• For the second day in a row, Oparanya supervised demolition of kiosks in the town even as he declared that he no longer had trust in his staff.
• Kakamega senator Cleophas Malala said it was wrong for the county government to evict the traders from their current locations without giving then adequate notice.
Kakamega governor Wycliffe Oparanya has surprised residents by taking it upon himself to lead a cleanup operation in Kakamega town.
For the second day in a row, Oparanya supervised demolition of kiosks in the town even as he declared that he no longer had trust in his staff.
“I no longer trust anyone including these ones standing here behind me. From today I will do things myself because I have discovered that my administration is full of cartels engaged in business instead of working for the people,” he told residents in the town Friday morning.
“We have discovered that most of these kiosks were owned by people employed in my government and are charging Sh5, 000 rent for the kiosks and do not even remit the Sh1, 000 per kiosk per month as required,” he said.
Oparanya argues that the kiosks are an eyesore on the town as he strives to ensure its upgrade to city status.
But Kakamega senator Cleophas Malala said it was wrong for the county government to evict the traders from their current locations without giving them adequate notice and an alternative place they should move to.
“As much as they want to re-organize the town, it is unfair for the government to pull down structures by traders from whom they permitted to operate by issuing them with permits,” he said.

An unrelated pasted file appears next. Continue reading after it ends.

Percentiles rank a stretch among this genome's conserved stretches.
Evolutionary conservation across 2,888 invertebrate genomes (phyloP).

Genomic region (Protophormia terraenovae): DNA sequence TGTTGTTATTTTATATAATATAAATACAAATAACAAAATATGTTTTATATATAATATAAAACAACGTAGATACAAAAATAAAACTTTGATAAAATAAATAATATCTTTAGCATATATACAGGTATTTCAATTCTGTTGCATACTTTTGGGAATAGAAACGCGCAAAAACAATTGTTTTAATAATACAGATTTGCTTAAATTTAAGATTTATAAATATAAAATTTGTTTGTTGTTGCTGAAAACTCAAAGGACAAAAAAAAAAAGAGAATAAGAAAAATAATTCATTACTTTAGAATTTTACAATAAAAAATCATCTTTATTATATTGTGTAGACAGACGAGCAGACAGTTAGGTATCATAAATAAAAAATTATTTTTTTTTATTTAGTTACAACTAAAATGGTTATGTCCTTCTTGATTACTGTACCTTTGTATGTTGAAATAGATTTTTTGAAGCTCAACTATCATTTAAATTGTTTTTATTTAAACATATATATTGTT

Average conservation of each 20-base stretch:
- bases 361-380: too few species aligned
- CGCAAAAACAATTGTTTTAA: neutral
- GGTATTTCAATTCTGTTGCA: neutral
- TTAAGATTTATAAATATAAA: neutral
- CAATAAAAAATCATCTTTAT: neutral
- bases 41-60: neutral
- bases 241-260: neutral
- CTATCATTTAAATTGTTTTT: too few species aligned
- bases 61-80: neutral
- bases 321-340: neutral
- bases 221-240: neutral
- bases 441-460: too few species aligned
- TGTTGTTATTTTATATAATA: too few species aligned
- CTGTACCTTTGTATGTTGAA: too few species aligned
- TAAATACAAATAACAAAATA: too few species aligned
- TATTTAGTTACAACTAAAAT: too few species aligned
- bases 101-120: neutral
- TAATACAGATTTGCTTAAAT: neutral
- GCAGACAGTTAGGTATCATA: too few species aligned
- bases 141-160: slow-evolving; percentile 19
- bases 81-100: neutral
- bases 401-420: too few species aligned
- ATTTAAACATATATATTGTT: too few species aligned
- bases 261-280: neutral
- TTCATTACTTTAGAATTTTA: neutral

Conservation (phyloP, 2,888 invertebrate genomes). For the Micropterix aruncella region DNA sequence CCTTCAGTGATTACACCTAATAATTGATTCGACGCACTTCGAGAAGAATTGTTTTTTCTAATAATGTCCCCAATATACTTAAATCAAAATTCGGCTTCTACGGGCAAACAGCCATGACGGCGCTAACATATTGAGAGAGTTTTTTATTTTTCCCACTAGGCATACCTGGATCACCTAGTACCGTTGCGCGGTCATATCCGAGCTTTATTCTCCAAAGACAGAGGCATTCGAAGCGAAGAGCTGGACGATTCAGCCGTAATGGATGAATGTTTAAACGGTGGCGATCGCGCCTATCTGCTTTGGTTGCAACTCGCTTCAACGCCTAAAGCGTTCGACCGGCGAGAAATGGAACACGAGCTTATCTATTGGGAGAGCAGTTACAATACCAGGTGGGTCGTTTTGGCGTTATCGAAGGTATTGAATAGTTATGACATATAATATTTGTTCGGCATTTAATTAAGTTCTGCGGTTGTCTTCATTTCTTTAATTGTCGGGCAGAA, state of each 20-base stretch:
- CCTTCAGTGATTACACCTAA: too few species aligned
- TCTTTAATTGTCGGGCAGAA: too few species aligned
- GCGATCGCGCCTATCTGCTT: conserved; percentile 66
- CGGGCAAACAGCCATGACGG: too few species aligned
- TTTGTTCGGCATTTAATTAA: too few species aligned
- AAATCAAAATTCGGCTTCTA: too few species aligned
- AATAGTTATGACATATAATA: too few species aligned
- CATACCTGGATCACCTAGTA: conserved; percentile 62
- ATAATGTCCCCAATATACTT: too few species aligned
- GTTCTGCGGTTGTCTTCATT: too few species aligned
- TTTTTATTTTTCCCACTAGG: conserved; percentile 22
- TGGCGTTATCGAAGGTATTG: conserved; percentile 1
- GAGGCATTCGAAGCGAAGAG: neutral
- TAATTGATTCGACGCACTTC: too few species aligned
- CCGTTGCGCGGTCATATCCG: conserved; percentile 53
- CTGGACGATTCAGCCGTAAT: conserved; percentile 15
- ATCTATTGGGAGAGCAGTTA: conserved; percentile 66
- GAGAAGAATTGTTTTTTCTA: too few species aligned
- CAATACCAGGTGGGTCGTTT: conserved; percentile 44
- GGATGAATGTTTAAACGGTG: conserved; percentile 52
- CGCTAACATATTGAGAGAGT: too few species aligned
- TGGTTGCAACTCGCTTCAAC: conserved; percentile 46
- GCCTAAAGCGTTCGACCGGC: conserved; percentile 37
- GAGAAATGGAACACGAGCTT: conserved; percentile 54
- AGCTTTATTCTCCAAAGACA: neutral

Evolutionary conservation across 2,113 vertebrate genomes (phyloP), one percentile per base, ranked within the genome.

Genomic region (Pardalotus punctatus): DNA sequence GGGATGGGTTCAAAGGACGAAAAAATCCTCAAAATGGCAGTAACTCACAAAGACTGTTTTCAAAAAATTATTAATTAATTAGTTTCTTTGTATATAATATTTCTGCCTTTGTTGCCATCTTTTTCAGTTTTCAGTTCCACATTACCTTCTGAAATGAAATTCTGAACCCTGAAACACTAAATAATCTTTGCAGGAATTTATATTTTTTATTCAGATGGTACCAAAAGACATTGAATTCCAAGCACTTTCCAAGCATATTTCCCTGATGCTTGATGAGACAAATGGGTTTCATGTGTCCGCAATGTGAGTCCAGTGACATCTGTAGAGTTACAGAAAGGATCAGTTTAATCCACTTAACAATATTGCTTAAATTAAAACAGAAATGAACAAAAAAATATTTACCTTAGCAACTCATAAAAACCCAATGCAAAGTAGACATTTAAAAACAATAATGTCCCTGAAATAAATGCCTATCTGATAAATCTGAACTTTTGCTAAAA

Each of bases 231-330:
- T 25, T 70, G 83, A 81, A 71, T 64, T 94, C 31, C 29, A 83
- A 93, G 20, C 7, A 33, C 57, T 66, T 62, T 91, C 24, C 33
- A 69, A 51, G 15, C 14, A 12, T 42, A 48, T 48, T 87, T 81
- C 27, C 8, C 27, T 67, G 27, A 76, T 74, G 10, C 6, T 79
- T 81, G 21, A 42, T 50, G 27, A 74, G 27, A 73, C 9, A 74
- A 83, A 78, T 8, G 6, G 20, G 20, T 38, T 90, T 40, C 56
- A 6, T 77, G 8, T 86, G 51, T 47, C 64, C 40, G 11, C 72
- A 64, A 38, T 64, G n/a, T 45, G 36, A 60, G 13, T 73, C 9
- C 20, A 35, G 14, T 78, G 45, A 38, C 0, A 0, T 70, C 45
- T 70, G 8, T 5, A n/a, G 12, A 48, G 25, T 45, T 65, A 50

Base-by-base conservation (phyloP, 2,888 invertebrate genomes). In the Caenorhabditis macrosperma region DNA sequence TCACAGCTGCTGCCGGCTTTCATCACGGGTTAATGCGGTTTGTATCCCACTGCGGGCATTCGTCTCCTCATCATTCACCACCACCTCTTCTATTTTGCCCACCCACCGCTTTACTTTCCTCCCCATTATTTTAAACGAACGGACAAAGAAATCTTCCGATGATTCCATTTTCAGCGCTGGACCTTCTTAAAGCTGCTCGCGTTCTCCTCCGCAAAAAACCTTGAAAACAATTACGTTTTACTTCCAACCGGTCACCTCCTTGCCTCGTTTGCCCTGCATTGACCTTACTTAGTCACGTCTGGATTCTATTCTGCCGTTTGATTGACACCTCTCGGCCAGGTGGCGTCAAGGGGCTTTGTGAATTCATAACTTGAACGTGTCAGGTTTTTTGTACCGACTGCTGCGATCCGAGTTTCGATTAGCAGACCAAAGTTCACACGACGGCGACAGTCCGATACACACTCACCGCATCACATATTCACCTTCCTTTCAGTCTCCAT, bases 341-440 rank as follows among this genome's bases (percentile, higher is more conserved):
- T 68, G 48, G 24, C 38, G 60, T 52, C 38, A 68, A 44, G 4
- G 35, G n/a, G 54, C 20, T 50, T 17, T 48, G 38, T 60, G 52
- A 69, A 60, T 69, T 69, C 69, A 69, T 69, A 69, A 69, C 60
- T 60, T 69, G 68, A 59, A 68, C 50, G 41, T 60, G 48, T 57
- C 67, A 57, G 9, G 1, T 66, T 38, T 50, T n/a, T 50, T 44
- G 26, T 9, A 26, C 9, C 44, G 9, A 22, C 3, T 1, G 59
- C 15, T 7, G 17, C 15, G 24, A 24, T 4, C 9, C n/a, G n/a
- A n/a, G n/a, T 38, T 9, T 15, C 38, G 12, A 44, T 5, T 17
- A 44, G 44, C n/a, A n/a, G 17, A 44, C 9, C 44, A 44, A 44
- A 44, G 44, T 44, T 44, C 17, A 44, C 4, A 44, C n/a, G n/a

But sources within the county government said that the governor’s behaviour had become impulsive lately.
“He has been summoning senior officials and dressing them down, something unusual with him and we are suspecting that he could be in a panic of sorts. We suspect there is something wrong and he is fending off his anger on us,” a senior staff who declined to be named told the Star.
Residents said that Oparanya should go for persons who have grabbed public roads in the town and the lands meant to be a buffer zone for the Nabongo sewer ponds and erected storey buildings instead of harassing small traders.
During the operation, Oparanya ordered the closure of Iko Toilets that serve the public saying that what they paid the county government was peanuts.
The county government has not build a single public toilet in the town center since coming into existence seven years ago.
Meanwhile, Oparanya has directed all departmental accounting officers (Chief Officers) to give financial reports on their respective dockets on a monthly basis starting this month in what was seen as a way of taking efficiency and accountability a notch higher.
The chief officers will be presenting the reports to a team led by himself and consisting of the deputy governor, CECs, heads of parastatals and sub county administrators, among others.
"The financial reports should include status of imprests, outstanding or pending bills, as well as status of project implementation," he said.
In addition, the Chief Officers will be tasked with reporting on the absorption rates of both development and recurrent budgets and also give account of the status of budget implementation.
They will be required to give breakdown of the revenue collected in their departments, status of project implementation including name of project, commencement date and expected completion date, status of flagship projects and the status of both Internal and External Audit reports in the departments in their reports.
"I have received concerns that staff transfers and disciplinary cases are not being conducted fairly in some quarters and for this reason the department of Public Service and Administration in conjunction with the County Public Service Board should give a report on the total staff establishment and all available vacancies in the county, all transfers effected, as well as the deaths, resignations and retirement of all staff,"the governor said.